In accordance with the invention, sole 22 of shoe 20 defines a rounded outer edge 30, and heel 24 of shoe 20 also defines a rounded outer edge 32. Rounded edges 30, 32 enhance the ability of shoe 20 to slide through and over grass and over uneven ground surfaces. Sole 22 and heel 24 are preferably comprised of a plastic material, such as polyethelene.

In use, shoe 12 is worn on the right foot of a right-handed golfer, and shoe 20 is worn on the left foot of a right-handed golfer. Thus, when the right-handed golfer addresses the golf ball, shoe 12 is on the golfer's rear foot and shoe 20 is on the golfer's front foot.

When the golfer starts his golf swing and executes the backswing, spikes 18 of shoe 12 firmly hold the golfer's rear foot in position on the ground. As a result, resistance and forces are created by the coiling action of the golfer's torso as the torso and golfer's arms rotate about the axis formed by the golfer's rear leg. This storing of energy on the backswing is important for providing the power necessary for a strong golf shot as the golf club swings downwardly and into contact with the golf ball.

Once the right-handed golfer's hips have started to turn to the left during the downswing, it is important that the golfer's hips and torso continue to move in that direction until the golfer faces the target at the completion of the golf swing. For many golfers, however, it is difficult to properly complete the golf swing in this manner because the golfer's front spiked shoe is firmly rooted to the ground and cannot rotate and slike. When spikes are used on the golfer's forward shoe, the golfer is often not able to make the proper turn through the ball and the golfer's hips and shoulders "pile up" so that the golfer is not able to deliver the power of the big muscles of the back and shoulders during the golf swing.

By use of shoe 20 on the golfer's forward foot, however, even the average or poor golfer is able to make the correct turn during the golf swing. This is because shoe 20 can slideably rotate over the grass surface during the golf swing to enable the golfer's front foot to rotate. As a result, the hips and shoulders of the golfer do not "pile up" and strain is avoided on the ankles, knees, front hip and back of the golfer. In addition, because the golfer's hips have translational components of motion during the downswing as well as rotational components of motion, use of shoe 20 on the forward foot of the golfer will permit this translational component of motion to occur without strain on the golfer because shoe 20 can slide over the grass surface.

Rounded edges 30, 32 of shoe 20 and the continuous smooth flat bottom surface of shoe 20 make it easier for shoe 20 to slide and rotate through and over grass and over uneven ground. Rounded edges 30, 32 also reduce the possibility that the edges will catch or hang-up on irregularities in the grass or on the ground as the golfer makes his swing.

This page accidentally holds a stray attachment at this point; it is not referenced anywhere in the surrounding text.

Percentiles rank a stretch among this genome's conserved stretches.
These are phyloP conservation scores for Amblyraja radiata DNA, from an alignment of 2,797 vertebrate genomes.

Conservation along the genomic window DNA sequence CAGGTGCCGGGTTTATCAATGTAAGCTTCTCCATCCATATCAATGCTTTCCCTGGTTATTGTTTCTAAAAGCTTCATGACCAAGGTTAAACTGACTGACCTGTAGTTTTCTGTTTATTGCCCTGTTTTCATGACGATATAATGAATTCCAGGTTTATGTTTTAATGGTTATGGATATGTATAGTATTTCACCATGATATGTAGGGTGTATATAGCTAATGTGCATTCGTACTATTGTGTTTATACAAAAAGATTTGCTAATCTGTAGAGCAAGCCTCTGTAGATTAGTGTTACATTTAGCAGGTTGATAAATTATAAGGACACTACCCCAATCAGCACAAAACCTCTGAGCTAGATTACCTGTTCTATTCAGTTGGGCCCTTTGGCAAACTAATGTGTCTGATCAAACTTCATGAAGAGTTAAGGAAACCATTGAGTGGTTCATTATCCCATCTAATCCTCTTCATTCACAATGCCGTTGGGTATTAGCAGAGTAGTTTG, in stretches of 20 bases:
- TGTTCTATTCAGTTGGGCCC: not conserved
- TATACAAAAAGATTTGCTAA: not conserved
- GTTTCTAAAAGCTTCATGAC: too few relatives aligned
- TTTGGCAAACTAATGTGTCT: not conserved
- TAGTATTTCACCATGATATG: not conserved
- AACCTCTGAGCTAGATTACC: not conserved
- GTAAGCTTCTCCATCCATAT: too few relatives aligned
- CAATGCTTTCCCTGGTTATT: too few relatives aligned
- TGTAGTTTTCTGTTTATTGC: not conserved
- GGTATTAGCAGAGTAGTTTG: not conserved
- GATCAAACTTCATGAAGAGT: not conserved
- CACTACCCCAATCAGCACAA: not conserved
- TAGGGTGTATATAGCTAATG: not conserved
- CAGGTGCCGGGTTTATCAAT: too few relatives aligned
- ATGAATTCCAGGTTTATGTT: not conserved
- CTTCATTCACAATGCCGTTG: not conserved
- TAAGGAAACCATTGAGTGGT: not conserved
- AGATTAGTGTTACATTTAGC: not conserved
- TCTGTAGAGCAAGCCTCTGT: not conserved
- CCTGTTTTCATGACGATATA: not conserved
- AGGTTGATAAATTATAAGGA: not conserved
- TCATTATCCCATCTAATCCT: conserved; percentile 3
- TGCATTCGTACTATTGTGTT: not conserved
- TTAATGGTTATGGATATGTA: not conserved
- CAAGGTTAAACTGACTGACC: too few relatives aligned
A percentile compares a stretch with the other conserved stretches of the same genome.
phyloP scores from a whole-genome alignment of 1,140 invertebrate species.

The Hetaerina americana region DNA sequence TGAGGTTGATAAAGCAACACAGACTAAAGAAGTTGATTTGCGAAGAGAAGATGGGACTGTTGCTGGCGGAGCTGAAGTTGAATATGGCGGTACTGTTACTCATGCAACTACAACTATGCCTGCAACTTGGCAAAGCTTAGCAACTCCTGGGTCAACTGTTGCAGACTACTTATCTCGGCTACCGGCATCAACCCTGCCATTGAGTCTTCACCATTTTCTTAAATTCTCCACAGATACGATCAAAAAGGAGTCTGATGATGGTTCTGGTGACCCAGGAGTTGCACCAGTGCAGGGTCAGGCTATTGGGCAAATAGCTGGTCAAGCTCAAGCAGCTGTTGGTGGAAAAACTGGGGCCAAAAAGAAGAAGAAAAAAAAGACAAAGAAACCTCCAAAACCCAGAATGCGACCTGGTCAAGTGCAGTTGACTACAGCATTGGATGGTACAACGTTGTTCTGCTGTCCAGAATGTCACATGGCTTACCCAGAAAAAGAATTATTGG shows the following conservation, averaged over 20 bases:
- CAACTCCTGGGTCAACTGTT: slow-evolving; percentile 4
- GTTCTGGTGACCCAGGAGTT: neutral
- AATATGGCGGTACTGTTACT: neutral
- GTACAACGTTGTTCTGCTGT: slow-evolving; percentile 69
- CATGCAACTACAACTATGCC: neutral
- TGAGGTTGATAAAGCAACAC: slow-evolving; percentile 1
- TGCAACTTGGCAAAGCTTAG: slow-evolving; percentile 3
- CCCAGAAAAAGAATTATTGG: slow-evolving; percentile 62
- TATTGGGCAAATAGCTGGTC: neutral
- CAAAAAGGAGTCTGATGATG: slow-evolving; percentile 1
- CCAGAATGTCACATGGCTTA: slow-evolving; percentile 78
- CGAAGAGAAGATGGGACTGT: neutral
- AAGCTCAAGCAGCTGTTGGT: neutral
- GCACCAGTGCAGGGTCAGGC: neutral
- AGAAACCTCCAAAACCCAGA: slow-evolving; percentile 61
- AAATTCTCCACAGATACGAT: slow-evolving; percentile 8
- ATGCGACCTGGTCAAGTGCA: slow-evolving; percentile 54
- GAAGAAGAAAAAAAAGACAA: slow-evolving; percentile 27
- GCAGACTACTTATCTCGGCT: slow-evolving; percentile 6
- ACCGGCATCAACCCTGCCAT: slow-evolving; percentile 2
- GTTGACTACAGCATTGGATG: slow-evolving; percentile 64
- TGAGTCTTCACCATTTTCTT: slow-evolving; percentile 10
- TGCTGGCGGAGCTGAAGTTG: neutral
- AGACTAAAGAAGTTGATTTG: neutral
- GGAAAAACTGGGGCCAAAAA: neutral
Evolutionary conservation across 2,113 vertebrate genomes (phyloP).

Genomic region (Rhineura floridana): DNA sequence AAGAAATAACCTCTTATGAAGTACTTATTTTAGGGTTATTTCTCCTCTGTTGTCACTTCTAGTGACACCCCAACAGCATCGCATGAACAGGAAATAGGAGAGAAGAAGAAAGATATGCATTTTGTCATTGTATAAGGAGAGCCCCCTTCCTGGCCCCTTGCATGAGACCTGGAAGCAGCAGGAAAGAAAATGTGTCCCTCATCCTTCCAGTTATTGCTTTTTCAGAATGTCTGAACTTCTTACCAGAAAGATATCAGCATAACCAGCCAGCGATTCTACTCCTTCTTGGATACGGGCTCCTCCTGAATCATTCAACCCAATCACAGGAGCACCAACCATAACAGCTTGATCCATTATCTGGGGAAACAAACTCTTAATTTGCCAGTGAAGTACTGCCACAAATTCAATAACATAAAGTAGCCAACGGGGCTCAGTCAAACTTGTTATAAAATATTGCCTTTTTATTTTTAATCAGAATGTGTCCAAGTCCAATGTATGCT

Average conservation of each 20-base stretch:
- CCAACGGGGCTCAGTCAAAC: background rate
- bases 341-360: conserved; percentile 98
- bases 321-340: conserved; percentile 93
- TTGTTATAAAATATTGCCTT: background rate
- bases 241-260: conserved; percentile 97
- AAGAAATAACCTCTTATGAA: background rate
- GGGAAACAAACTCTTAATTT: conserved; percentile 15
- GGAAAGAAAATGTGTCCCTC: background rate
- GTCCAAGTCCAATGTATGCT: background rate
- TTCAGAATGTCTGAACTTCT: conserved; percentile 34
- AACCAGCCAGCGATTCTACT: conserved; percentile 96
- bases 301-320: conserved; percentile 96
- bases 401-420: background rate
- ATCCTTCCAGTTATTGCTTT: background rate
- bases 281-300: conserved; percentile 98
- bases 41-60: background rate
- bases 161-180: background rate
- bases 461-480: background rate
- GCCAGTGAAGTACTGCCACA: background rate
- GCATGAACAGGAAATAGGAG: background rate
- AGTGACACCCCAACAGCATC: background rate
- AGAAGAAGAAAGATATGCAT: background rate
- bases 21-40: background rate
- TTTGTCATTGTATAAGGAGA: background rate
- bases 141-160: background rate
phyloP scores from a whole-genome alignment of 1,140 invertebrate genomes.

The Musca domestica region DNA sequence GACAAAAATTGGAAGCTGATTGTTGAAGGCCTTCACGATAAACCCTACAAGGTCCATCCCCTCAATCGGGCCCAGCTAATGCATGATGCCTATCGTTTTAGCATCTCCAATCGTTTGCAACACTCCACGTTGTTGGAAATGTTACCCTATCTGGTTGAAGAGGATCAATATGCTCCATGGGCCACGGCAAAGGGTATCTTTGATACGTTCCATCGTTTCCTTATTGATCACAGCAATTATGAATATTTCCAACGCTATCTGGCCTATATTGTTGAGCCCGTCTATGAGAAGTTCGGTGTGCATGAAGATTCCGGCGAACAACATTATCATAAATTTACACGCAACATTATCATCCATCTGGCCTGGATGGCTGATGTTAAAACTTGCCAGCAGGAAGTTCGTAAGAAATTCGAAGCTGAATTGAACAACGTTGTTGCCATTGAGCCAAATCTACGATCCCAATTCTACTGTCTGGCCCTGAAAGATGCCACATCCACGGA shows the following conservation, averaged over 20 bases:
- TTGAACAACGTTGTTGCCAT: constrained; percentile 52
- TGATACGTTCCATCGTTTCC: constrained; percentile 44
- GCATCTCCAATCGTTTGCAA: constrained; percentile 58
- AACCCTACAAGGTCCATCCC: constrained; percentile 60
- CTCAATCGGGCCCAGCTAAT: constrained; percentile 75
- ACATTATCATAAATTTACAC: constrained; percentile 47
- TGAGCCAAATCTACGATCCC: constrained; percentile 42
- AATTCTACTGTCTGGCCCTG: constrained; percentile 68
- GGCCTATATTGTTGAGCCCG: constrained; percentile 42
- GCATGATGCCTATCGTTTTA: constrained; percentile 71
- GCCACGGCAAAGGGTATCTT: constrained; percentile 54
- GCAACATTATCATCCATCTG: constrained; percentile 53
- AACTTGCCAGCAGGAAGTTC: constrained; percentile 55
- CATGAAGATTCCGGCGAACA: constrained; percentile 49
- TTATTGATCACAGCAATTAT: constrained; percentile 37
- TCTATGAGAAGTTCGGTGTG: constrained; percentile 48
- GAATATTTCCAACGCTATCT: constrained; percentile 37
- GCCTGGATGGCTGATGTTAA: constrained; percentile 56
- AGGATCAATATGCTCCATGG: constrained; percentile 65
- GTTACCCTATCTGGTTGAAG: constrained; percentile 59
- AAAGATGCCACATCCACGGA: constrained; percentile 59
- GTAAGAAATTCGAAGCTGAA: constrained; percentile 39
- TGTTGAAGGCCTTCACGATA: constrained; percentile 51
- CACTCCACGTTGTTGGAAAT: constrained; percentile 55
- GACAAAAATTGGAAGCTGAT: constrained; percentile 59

Although shoe pair 10 is illustrated and has been described for use by right-handed golfers, it should be understood that this invention is also applicable for use by left-handed golfers. In that circumstance, the spiked shoe would be worn on the left foot of the golfer and the smooth soled and smooth heeled shoe would be worn on the right foot of the golfer.

This invention provides for a simple and effective shoe configuration for use by golfers which will enable golfers to make a proper golf swing without injury.

The invention in its broader aspects is not limited to the specific details shown and described, and departures may be made from such details without departing from the principles of the invention and without sacrificing its chief advantages.

Patent Citations
Cited PatentFiling datePublication dateApplicantTitle
US1304616 *Mar 5, 1918May 27, 1919 Pivot-gleat
US4578883 *Aug 6, 1984Apr 1, 1986Puma-Sportschuhfabriken Rudolf Dassler KgPair of shoes for the sport of curling
US4716664 *Apr 23, 1982Jan 5, 1988Taylor Wilson GBowling shoes and improved heel construction therefor
US4866861 *Jul 21, 1988Sep 19, 1989Macgregor Golf CorporationSupports for golf shoes to restrain rollout during a golf backswing and to resist excessive weight transfer during a golf downswing
US4875683 *Jul 12, 1988Oct 24, 1989Wellman Edward FGolf club swing improvement apparatus
US5243776 *Mar 5, 1992Sep 14, 1993Zelinko Anthony PGolf shoe construction
Referenced by
Citing PatentFiling datePublication dateApplicantTitle
US5943794 *Aug 18, 1997Aug 31, 1999Nordstrom, Inc.Golf shoes with aligned traction members
US6354022 *Mar 26, 2001Mar 12, 2002Nordstrom, Inc.Golf shoes with aligned traction members
Classifications
U.S. Classification36/127, 36/59.00C, 36/134, 36/114
International ClassificationA43B5/00
Cooperative ClassificationA43B5/001
European ClassificationA43B5/00B
Legal Events
DateCodeEventDescription
Mar 16, 2010FPExpired due to failure to pay maintenance fee
Effective date: 20100127
Jan 27, 2010LAPSLapse for failure to pay maintenance fees
Aug 3, 2009REMIMaintenance fee reminder mailed
Jan 26, 2006SULPSurcharge for late payment
Year of fee payment: 7
Jan 26, 2006FPAYFee payment
Year of fee payment: 8
Aug 17, 2005REMIMaintenance fee reminder mailed
Jul 27, 2001FPAYFee payment
Year of fee payment: 4
Jul 14, 1998PAPatent available for license or sale